Contemplating on a Contemplative Life

After a short blimp the past months, I am back to my discernment. I hope I can focus now, now that I have learned so much about human nature. But then, I always revert to the virtues, be it Catholic or Buddhist, that guide me in my decisions in life and relationships with others. I learned that in the excess of empathy I stubbornly and stupidly put my life (and my face) in danger in an effort of trying to save a life. Why do I always sacrifice my own desires for the happiness of others?

When I was in high school, I imagined myself as a religious nun. The thought of entering a life of service has not left me. That thought turned into desire; and the desire has grown stronger. And so did the calling which has become even more persistent. Years ago, I was already preparing to join the Claretians but I was told that I was young and simply heartbroken. The convent is not a place to escape pain and heartache.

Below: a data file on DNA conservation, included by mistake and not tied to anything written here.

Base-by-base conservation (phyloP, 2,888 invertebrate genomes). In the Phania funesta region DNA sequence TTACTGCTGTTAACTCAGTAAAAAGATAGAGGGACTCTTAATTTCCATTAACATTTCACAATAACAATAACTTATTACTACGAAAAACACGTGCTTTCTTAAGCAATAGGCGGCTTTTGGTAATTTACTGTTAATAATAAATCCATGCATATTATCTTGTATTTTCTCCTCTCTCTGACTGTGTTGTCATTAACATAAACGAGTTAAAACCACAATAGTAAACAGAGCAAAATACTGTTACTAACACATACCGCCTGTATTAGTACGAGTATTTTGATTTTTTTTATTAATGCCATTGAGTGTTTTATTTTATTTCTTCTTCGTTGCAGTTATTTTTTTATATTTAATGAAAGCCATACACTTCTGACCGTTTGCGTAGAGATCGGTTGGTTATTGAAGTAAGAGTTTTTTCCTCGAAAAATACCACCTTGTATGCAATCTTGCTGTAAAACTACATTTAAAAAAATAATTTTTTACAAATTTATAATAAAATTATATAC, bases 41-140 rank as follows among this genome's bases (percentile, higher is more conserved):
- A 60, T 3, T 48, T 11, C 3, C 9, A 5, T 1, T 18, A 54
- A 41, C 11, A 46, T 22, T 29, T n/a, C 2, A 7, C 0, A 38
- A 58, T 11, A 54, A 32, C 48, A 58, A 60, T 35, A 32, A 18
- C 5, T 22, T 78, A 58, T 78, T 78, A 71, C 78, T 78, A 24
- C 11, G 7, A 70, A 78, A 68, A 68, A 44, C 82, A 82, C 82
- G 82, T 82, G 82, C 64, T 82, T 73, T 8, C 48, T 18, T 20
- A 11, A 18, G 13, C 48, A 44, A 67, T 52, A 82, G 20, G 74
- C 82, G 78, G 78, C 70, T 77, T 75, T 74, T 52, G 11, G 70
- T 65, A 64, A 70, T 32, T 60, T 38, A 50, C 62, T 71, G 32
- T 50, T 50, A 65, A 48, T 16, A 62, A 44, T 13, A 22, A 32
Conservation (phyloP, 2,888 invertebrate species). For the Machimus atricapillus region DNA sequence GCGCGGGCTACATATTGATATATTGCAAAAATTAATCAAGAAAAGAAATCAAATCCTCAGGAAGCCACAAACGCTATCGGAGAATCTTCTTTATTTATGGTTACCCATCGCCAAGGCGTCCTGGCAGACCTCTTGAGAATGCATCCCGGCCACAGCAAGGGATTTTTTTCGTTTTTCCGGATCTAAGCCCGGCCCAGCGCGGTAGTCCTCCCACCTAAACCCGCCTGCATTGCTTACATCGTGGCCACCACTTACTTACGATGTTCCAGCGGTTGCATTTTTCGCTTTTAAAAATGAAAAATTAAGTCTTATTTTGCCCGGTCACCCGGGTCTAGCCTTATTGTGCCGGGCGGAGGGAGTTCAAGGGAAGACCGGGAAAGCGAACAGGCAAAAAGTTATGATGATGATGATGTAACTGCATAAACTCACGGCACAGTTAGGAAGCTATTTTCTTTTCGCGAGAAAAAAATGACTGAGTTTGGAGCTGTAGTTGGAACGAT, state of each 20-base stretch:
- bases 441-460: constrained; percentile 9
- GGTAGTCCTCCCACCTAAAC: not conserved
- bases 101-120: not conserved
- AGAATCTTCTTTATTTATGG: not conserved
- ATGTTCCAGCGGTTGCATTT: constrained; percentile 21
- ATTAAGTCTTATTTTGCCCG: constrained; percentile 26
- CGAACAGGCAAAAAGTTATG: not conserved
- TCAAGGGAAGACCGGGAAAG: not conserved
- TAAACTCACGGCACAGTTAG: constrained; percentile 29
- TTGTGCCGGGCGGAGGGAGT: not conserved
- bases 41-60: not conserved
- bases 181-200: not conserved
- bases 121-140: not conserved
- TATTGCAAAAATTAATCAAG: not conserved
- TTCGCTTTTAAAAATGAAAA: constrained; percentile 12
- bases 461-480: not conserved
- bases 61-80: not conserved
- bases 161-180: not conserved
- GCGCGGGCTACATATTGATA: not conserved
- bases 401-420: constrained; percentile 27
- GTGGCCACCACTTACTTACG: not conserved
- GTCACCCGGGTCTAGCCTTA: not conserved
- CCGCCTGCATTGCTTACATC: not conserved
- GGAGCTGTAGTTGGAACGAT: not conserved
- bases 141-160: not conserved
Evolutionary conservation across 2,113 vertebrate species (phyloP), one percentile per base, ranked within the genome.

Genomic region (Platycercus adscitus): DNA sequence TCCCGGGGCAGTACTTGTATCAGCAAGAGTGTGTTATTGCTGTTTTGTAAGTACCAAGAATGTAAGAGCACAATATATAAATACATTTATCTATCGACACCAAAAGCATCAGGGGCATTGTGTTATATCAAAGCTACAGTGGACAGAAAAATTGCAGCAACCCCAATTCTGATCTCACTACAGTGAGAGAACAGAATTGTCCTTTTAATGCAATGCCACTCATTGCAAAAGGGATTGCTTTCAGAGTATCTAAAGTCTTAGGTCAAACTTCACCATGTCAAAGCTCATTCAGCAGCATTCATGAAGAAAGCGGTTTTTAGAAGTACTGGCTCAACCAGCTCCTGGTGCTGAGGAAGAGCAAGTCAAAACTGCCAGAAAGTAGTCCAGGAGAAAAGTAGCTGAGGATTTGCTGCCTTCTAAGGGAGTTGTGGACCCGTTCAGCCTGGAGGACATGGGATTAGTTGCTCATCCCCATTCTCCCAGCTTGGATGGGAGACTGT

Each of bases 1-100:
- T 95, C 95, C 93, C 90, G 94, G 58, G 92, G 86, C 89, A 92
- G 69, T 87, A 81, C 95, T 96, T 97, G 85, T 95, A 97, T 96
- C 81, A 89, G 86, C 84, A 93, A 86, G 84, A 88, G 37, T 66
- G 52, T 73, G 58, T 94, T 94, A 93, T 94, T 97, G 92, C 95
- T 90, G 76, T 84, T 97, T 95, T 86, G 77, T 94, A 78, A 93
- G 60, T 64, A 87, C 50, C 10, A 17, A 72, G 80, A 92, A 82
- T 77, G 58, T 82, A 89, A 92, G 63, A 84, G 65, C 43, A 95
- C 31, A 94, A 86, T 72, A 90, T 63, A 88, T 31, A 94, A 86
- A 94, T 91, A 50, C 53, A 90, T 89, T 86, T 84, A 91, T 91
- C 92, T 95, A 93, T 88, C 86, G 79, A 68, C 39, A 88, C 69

I was then invited by 4 groups, including from Sr. Mary John who said to me, “Sr. B used to work in media too. Now she’s here, she decided to join us.” Also Sr. Cres, when I was in St. Joseph for the Save Sierra Madre Campaign, also almost had me convinced to join them.

I haven’t decided yet which group to join. I have yet to convince myself that I have learned enough from this worldly life. But that is impossible because there is so much to learn!

This (unofficial) discernment period has been going on for quite a long time now, and the requirement methinks is at least one year. I thought I had a better plan: learn as much about the world and in between I can do my discernment. It’s not as good a plan as I thought it was because there were also other kinds of invitations as well.

I can’t tell what the future holds. But no matter what vocation I choose, I will continue to be an activist and to serve others and not be reined in contrived, blindly and half-heartedly by a group, a belief, or a relationship. And like Ayn Rand she wrote: I guard my treasures: my thought, my will, my freedom. And the greatest of these is freedom.’

*Ora et Labora*